• Your business first must be turned down for private financing. Yes, you read that correctly. Your business needs to try to get a loan from a bank or other financial institution or lender directly. Under law, the SBA can't guarantee loans to businesses that can obtain the money they need on their own. So you have to apply for a loan on your own and be turned down.
• Your business needs to meet the SBA's size requirements. In order to qualify as a small business, your firm needs to meet the government's definition of a small business for your industry. Some industry size requirements are based on average annual receipts; other industries are judged based on the number of employees, which generally can't exceed 500 workers -- although there are exceptions. The SBA maintains an exhaustive list of size requirements broken down by industry.
• Your business may need to meet other criteria depending on the type of loan. The SBA has a variety of loan guarantee programs for different purposes. These are explained below. Make sure to check the qualifications for the particular loan you want to determine your eligibility before applying.
• Your business also needs to meet lender qualifications. After determining that your business meets the SBA qualifications, you need to apply for a commercial loan -- and the qualifications for that are often more arduous. "To secure an SBA loan, you must to submit a loan application to a bank, credit union, or other financial company that processes SBA loans," says Jim Anderson, a management counselor for Orange County SCORE, a nationwide non-profit small business mentoring and training association, and a former management consultant who spent time working for Honeywell and the Ford Motor Co. "You will not directly secure the loan from the SBA; the SBA makes loans available through participating vendors and provides a government guarantee to the lenders. The SBA has designated some lenders as 'Preferred Lenders' that can approve loan requests on behalf of the SBA, which may expedite the loan process."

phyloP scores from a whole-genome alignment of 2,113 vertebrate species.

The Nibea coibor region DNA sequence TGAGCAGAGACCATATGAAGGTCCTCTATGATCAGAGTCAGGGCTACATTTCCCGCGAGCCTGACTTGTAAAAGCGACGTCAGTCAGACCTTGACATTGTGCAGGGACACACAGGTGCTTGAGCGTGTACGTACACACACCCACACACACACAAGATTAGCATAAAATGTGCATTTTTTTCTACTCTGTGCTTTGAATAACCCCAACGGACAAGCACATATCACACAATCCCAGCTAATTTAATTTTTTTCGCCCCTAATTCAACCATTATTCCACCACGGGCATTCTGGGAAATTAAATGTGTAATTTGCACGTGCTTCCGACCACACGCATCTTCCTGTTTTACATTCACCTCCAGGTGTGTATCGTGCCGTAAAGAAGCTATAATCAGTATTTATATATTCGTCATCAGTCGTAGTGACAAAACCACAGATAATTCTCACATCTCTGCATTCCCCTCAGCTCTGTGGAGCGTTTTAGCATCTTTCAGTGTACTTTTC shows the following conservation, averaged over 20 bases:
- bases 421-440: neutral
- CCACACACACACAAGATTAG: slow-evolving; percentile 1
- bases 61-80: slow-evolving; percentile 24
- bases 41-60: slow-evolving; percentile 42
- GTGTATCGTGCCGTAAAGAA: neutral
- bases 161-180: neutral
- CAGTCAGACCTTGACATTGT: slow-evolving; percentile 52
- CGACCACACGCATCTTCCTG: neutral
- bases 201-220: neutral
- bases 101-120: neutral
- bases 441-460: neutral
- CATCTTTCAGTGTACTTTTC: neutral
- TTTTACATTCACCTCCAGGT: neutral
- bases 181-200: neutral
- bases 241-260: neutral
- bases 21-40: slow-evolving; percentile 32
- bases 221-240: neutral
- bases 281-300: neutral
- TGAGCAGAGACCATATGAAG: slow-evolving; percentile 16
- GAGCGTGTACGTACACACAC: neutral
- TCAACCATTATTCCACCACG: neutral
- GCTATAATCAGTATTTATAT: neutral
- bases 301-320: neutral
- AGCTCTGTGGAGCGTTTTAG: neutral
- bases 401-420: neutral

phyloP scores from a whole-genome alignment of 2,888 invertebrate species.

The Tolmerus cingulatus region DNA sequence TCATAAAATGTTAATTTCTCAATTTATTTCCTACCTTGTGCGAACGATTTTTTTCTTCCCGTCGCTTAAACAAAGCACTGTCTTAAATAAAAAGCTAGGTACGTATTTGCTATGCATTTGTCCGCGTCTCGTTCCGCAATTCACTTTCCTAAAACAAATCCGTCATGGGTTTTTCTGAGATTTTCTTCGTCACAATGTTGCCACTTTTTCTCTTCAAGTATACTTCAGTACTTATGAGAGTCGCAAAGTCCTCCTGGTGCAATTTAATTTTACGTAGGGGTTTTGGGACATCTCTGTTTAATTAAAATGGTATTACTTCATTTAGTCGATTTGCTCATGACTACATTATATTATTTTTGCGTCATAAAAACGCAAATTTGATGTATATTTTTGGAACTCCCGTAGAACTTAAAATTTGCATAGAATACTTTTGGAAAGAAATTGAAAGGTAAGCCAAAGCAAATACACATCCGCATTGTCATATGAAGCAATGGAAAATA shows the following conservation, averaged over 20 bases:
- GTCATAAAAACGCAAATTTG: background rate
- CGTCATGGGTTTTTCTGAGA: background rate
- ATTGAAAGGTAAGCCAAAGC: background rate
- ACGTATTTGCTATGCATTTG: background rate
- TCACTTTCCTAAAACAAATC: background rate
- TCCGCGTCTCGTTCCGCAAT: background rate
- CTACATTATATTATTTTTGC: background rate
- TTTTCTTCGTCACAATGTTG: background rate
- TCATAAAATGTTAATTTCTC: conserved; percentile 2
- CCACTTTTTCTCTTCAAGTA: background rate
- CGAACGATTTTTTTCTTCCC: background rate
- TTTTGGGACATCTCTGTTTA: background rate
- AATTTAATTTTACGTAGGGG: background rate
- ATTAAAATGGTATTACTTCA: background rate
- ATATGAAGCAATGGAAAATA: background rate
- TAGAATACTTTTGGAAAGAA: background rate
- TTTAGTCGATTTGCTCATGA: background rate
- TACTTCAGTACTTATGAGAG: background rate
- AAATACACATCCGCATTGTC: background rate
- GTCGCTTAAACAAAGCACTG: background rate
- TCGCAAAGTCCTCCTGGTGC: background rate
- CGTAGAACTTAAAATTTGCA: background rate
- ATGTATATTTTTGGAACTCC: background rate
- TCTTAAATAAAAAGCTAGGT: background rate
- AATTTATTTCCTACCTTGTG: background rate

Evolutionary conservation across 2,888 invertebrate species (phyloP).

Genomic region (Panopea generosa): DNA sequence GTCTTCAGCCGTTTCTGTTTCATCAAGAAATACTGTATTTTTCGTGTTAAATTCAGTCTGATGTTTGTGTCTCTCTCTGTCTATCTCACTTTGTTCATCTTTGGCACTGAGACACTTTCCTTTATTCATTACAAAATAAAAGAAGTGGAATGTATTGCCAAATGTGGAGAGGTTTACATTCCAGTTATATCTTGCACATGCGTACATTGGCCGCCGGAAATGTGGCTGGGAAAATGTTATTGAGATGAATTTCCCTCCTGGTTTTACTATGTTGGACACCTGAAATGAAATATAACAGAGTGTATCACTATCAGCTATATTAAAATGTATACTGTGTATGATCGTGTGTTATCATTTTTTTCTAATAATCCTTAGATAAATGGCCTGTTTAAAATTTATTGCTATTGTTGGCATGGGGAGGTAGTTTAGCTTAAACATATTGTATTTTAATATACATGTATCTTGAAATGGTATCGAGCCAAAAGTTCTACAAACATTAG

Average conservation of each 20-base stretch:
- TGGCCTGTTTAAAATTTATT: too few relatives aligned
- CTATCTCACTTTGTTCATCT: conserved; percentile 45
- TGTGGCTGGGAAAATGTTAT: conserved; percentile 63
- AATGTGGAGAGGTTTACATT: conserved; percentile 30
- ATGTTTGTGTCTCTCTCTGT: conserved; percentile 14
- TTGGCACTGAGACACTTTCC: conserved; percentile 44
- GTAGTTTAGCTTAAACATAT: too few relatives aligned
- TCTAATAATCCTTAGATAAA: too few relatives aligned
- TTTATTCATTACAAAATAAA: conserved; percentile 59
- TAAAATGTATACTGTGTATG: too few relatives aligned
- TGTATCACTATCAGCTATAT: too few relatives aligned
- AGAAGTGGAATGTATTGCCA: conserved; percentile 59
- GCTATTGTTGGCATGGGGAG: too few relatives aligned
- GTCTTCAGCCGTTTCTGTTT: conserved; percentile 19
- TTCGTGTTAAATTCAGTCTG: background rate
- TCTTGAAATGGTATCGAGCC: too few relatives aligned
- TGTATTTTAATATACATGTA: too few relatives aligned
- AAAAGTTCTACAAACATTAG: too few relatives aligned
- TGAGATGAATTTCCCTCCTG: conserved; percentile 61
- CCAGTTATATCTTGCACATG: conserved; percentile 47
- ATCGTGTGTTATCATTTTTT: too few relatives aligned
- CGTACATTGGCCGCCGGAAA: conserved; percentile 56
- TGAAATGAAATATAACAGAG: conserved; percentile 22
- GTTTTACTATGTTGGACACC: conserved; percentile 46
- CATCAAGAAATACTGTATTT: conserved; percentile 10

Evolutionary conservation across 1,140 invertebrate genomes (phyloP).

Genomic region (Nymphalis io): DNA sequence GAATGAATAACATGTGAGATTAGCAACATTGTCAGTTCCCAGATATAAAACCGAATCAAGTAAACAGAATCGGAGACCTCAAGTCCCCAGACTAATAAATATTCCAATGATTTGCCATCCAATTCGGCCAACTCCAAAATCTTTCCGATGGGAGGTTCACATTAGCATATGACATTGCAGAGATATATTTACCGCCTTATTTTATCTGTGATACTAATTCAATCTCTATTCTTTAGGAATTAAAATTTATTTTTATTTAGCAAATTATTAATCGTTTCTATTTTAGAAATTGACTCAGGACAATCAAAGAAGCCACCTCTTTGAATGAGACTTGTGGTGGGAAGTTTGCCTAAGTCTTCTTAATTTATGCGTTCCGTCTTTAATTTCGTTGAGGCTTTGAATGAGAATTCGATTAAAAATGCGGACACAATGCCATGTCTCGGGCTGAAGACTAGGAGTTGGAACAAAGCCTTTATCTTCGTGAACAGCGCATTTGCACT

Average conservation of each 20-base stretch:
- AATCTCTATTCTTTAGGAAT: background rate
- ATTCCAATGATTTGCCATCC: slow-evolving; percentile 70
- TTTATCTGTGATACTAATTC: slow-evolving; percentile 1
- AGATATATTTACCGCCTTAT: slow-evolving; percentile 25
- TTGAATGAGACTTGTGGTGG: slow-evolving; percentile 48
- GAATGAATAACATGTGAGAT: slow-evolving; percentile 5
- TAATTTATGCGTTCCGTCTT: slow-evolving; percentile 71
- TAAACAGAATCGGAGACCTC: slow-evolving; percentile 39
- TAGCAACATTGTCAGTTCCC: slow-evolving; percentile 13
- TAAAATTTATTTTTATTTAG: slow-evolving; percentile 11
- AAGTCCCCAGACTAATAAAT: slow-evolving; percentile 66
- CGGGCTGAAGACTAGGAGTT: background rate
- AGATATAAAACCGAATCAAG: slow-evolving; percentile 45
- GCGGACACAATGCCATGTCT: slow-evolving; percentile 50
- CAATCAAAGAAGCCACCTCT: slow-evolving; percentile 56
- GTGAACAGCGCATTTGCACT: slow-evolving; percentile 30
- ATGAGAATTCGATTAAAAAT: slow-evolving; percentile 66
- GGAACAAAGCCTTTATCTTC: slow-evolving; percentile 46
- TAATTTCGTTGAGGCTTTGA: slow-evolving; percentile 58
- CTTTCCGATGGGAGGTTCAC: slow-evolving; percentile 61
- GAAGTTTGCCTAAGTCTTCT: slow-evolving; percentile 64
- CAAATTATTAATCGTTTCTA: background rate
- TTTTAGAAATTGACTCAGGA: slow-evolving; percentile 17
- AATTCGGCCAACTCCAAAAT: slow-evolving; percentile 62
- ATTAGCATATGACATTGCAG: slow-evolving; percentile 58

Since this is a government program, remember that requirements and practices and size definitions are subject to change depending on fiscal policy and economic conditions.
Some entrepreneurs and business owners have misconceptions about SBA-backed loans. "The business has to be in good standing," Cruz says. "Another misconception is the SBA comes in to help a business that would have failed. 'We the people' don't want out money to be used to guarantee a failing business. The program doesn't exist just to give a woman a loan. She has to be a woman with decent credit, money of her own, a great business plan, and a little success. You can't have a business that lost money and expect the SBA or anybody else to guarantee that loan. It wouldn't make sense."
How to Secure an SBA Loan: Types of SBA Loans
SBA loans come in several types, with different allowable uses. "Most of these loans can be used for working capital, to renovate business facilities, purchase equipment, finance receivables, and in some cases, finance the purchase of company facilities," Anderson says. "Existing businesses and start-ups can qualify for SBA business loans, but some lenders do not fund start-ups."